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Mets Player Performance Meter: Position players, July 14-23

A quick review of how the Mets’ position players fared over the first nine games of the second half.

Chicago White Sox v New York Mets Photo by Mike Stobe/Getty Images

The Mets dropped two out of three to the Dodgers in their first series of the second half before bouncing back to take two out of three from the White Sox. But then they once again lost two out of three to the Red Sox over the weekend, demonstrating once again that they are incapable of building any sort of momentum.

Heading into the break, the Mets had several players on fire with the bat—especially Francisco Lindor and Francisco Alvarez. Both of them, especially the former, have cooled off since, as has pretty much everyone else that was hot before the break. What’s more, the Mets are dealing with some injuries on the position player side at the moment and some familiar faces have been brought back up as replacements.

The first of these injuries is to Luis Guillorme, who injured his calf fielding a ball on Saturday in the resumption of Friday’s game. It seems as if he’ll be out for awhile. Danny Mendick has been recalled to take his place on the roster and has walked once and scored a run in his three plate appearances so far.

Starling Marte is the other player currently on the injured list dealing with migraines and amassed only seven plate appearances over the time covered by this meter. Mark Vientos is back up with the big league club and has three hits—all singles—in nine plate appearances so far. He has scored a run and driven in a run.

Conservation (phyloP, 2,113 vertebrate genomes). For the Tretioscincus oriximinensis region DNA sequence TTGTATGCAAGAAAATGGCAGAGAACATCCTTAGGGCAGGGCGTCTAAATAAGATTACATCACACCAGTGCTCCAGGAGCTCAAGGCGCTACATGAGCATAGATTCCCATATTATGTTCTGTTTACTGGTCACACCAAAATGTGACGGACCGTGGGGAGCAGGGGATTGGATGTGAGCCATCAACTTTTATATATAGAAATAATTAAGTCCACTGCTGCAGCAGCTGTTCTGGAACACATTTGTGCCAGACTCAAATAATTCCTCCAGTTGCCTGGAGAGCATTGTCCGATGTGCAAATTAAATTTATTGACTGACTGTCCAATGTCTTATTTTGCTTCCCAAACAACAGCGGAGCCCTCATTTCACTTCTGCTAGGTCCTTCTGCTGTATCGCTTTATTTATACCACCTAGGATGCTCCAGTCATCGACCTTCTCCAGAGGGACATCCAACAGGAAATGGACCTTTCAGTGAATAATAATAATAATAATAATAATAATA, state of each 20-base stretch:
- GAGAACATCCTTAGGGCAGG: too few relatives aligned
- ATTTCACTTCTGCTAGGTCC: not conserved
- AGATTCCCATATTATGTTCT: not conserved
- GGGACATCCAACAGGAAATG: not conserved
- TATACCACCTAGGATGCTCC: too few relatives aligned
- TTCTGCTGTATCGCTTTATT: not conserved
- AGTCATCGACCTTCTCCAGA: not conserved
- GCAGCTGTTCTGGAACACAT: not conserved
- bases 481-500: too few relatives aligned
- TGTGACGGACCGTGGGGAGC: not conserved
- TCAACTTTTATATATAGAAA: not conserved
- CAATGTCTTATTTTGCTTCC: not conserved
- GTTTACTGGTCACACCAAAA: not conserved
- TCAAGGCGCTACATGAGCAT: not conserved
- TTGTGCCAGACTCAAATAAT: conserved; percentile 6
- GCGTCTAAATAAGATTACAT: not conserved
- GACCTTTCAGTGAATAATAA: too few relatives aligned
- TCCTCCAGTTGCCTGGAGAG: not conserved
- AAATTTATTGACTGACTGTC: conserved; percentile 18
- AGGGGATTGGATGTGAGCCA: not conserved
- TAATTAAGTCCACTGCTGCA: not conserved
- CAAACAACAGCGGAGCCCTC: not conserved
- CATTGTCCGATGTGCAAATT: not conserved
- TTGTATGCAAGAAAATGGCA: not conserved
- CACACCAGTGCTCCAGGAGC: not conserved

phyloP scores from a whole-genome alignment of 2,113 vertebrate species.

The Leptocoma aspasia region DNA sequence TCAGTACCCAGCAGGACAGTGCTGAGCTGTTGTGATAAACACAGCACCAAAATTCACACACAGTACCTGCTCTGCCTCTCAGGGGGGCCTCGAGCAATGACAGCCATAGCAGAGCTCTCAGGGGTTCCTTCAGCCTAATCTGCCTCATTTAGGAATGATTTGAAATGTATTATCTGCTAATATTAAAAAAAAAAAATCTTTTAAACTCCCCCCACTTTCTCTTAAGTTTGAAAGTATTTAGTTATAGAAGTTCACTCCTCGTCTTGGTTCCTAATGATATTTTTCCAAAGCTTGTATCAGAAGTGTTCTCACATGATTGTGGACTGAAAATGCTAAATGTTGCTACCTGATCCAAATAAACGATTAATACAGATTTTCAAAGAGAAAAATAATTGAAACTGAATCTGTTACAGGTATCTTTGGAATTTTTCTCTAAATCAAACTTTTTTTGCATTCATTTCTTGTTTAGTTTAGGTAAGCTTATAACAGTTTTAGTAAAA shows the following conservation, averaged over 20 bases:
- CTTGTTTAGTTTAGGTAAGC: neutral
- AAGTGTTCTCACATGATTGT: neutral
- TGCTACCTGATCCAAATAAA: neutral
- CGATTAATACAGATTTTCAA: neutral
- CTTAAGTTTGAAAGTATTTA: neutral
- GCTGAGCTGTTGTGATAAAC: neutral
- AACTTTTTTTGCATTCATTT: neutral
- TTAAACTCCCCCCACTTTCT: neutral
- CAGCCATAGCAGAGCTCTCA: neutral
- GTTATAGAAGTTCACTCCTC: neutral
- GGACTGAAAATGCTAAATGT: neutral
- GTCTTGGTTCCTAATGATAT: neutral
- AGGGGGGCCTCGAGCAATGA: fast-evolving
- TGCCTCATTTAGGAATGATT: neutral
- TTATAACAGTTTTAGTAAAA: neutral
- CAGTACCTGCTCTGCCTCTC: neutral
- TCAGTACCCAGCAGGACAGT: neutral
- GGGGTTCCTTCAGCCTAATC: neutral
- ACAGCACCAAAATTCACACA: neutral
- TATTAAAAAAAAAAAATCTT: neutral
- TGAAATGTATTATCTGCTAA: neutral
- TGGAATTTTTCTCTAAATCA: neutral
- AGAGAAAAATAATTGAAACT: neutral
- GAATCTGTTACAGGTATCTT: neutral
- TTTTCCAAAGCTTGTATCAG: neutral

Tommy Pham is also battling injury right now, though he is not officially on the injured list. Pham had been one of the Mets’ most consistent hitters in the first half and remains one of their best chips at the deadline. Pham has hit just .167 since the break, but he has walked five times, which is second only to Lindor for the team lead, bolstering his wRC+ to a respectable 113. Pham has scored three runs, driven in a run, and stolen a base.

With Marte and Pham needing rest, Mark Canha has been playing every day of late. Canha came into the break hot, but has not had a great second half thus far, despite his three outfield assists in yesterday’s otherwise miserable game. He posted a dismal 38 wRC+ in 26 plate appearances since the break. He had just four hits—all singles—none of which were RBI hits. He also walked once and stole a base.

But out of everyone on the roster, Francisco Lindor’s stock has changed the most since the last meter. He went into the break raging hot, but has come out ice cold, slashing an alarming .094/.237/.125 so far in the second half—a 19 wRC+. His one saving grace is that he somehow leads the team in walks during this slump, but it was not enough to help him avoid the poop emoji. In total, Lindor has scored two runs, driven in two runs, and stolen two bases in these nine games since the break.